Lorrie Fredette creates site-specific installations that examine beauty, harmony and comfort to comprehend the incomprehensible aspects of infection, pandemic and plague. Her work has been exhibited nationally and internationally including solo and group exhibitions in the U.S. and Europe. Exhibition venues include Art Miami, University of Tennessee, Mass MoCA, and Jyväskylä Art Museum in Jyväskylä, Finland. She is the recipient of awards that include MARK 09 and Strategic Opportunity Grants from the New York Foundation for the Arts, and has participated in residencies at the Constance Saltonstall Foundation for the Arts in Ithaca, New York, the Adolf and Virginia Dehn Visiting Artist Program at Loomis Chaffee in Windsor, Connecticut, and the Womens Studio Workshop in Rosendale, New York. Fredette holds a BFA in sculpture from the Herron School of Art/Indiana University.
Tracey Adams and Virginia Folkestad: Primordial Soup
Cardinale Project Room
November 17, 2018 February 3, 2019
Primordial Soup is a collaborative installation by Tracey Adams and Virginia Folkestad. In 2014, artist Tracey Adams discovered the work of Dr. Roger Linington, a professor of chemistry at Simon Fraser University in British Columbia. Liningtons Lab collects and studies ocean specimens, evaluating their potential use in drug development and biomedical research. Fascinated with his discoveries, Adams decided to delve into the world of marine microbiology as a source of inspiration for her artistic practice. Adams and sculptor Virginia Folkestad collaborate on a site-specific project for the ICA that explores marine microorganisms and their healing potential.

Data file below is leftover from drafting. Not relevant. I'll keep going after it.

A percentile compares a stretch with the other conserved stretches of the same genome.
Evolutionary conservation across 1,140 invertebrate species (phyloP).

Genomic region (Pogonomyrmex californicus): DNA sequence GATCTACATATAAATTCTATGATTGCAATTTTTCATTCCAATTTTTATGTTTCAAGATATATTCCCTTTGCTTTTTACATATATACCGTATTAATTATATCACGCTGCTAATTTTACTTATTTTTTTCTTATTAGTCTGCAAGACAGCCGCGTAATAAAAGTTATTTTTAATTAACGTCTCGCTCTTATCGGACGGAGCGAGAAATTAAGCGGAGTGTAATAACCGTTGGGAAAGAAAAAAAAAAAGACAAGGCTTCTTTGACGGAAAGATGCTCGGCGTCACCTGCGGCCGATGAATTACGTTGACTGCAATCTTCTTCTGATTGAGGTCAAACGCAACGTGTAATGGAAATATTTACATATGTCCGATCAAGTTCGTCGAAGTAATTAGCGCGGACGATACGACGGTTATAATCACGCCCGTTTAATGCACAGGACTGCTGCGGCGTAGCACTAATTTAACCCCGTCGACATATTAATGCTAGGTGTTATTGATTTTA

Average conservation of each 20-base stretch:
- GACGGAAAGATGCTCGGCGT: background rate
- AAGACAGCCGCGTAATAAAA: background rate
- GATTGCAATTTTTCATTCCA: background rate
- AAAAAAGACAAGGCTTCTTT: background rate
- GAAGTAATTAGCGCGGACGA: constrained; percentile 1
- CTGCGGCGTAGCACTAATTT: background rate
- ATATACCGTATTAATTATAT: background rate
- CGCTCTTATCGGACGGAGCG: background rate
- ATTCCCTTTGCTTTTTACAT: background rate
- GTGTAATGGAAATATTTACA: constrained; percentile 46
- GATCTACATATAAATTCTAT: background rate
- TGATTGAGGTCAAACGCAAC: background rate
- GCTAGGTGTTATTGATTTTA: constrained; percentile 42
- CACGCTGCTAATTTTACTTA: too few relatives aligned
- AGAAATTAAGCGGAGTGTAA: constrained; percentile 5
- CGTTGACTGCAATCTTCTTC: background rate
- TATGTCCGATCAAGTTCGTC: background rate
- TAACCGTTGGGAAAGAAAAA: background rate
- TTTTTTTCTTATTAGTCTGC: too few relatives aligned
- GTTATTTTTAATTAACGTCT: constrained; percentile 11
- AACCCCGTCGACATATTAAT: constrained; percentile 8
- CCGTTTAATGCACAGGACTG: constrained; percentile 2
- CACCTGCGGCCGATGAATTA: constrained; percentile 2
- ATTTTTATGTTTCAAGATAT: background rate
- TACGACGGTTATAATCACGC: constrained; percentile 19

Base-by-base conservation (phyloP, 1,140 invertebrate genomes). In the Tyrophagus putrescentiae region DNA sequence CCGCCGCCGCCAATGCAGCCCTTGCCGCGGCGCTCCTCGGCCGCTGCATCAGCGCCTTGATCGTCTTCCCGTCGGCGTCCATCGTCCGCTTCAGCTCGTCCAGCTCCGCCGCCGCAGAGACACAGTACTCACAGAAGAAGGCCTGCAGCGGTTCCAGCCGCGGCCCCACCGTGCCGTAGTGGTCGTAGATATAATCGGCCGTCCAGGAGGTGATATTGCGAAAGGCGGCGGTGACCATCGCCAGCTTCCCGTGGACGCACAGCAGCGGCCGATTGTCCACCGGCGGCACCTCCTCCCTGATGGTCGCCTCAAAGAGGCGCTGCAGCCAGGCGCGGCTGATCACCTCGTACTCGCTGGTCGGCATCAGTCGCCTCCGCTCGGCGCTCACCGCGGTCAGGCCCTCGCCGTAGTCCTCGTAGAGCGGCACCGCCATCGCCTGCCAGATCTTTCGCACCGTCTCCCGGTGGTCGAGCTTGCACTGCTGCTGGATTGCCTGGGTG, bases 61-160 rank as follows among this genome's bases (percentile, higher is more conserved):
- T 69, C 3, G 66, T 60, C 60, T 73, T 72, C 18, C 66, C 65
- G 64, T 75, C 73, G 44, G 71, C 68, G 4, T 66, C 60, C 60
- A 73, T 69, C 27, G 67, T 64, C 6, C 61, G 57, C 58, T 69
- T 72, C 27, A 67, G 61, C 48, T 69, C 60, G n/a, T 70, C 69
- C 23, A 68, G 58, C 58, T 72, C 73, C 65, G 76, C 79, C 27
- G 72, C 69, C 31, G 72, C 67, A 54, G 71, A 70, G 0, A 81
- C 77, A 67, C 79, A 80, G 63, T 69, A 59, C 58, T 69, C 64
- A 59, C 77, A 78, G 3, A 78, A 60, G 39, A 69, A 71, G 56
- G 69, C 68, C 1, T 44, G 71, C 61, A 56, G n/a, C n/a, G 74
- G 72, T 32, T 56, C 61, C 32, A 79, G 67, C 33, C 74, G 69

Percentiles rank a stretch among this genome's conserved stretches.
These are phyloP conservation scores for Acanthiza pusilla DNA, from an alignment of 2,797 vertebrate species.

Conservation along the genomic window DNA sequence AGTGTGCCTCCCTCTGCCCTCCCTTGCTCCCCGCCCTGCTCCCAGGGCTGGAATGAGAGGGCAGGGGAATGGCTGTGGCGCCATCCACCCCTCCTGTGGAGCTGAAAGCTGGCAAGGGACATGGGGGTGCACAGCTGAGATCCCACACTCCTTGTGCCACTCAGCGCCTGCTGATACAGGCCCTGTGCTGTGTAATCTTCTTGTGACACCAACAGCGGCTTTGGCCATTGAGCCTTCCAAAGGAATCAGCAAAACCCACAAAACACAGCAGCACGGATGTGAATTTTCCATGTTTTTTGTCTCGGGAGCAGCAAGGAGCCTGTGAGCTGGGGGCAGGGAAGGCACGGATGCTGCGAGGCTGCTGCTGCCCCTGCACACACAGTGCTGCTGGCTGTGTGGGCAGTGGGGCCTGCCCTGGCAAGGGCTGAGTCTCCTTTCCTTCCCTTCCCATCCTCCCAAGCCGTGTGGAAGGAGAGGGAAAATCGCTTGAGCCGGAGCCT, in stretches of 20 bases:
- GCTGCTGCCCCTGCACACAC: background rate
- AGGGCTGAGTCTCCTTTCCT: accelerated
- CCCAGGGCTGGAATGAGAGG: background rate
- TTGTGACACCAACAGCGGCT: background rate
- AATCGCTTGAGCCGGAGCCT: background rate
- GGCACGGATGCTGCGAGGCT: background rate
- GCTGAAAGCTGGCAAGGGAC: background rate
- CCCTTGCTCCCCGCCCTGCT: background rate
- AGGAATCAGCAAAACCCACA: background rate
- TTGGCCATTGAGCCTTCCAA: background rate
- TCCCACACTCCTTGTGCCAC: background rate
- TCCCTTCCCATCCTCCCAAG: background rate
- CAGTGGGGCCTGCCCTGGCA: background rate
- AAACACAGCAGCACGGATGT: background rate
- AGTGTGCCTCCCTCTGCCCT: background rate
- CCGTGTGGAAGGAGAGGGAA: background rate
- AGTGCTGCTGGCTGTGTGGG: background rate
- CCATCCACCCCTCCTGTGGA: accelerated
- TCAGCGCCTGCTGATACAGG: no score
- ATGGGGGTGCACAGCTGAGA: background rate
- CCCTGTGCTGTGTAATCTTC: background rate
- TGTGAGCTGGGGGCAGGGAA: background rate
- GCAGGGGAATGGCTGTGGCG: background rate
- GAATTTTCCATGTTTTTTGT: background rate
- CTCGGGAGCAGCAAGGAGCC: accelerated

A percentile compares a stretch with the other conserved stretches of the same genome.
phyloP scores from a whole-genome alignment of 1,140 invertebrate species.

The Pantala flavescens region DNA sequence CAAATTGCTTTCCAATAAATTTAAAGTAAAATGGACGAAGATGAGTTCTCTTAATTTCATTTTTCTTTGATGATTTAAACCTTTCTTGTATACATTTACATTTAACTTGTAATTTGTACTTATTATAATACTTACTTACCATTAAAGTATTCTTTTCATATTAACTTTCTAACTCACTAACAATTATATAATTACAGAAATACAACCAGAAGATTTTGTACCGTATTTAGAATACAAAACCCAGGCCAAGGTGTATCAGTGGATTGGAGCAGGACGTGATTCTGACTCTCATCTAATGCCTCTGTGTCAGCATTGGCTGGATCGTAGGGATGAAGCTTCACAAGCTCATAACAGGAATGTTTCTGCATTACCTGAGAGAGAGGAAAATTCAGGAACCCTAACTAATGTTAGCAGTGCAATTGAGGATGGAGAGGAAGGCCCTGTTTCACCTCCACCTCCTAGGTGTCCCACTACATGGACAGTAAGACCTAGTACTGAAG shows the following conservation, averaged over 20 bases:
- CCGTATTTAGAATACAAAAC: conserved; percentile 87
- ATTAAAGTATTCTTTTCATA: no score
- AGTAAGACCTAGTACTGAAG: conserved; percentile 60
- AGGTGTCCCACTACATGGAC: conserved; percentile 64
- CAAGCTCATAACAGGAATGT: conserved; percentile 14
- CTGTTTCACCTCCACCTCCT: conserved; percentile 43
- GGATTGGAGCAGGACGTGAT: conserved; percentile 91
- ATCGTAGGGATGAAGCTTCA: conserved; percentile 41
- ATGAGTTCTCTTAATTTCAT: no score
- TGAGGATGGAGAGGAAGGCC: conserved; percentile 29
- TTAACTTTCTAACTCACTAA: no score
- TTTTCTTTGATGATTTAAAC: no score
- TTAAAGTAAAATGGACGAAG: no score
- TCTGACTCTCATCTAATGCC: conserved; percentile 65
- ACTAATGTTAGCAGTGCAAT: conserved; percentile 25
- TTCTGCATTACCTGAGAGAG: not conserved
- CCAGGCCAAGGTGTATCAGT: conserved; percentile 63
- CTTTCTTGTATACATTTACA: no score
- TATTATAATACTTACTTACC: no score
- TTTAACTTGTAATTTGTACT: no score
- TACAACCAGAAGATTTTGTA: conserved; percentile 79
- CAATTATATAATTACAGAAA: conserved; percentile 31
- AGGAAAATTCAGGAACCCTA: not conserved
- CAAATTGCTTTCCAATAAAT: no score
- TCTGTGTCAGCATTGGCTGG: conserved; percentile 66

Tracey Adams is a painter and multimedia artist who is interested in the intersection of art, science, and music. She was originally trained as a musician and completed her masters degree at the New England Conservatory of Music in 1980; concurrently, she studied painting at the School of the Museum of Fine Arts in Boston. Adams has had solo exhibitions at the Monterey Museum of Art, the Fresno Museum of Art, and the Santa Cruz Museum of Art and History. Adams was recently awarded a 2015 Pollock-Krasner Foundation Grant. Adams work is included in the collections of the Bakersfield Art Museum, the Crocker Museum, the Hunterdon Art Museum, the Monterey Museum of Art, the Fresno Art Museum, the Tucson Art Museum, and the Santa Barbara Museum of Art.
Virginia Folkestad is a Colorado-based sculptor and installation artist. Her work has been shown in many solo and group exhibitions in Colorado and California. She received a BFA from Metropolitan State College of Denver. For three years she was the Artist-in-Residence at Redline in Denver, Colorado and in 2003 and 1997 she was awarded the Artist Fellowship in Visual Arts from the Colorado Council on the Arts. Her work is included in many public and private collections, including Kaiser Permanente in Denver, Colorado and City of Denver Public Art.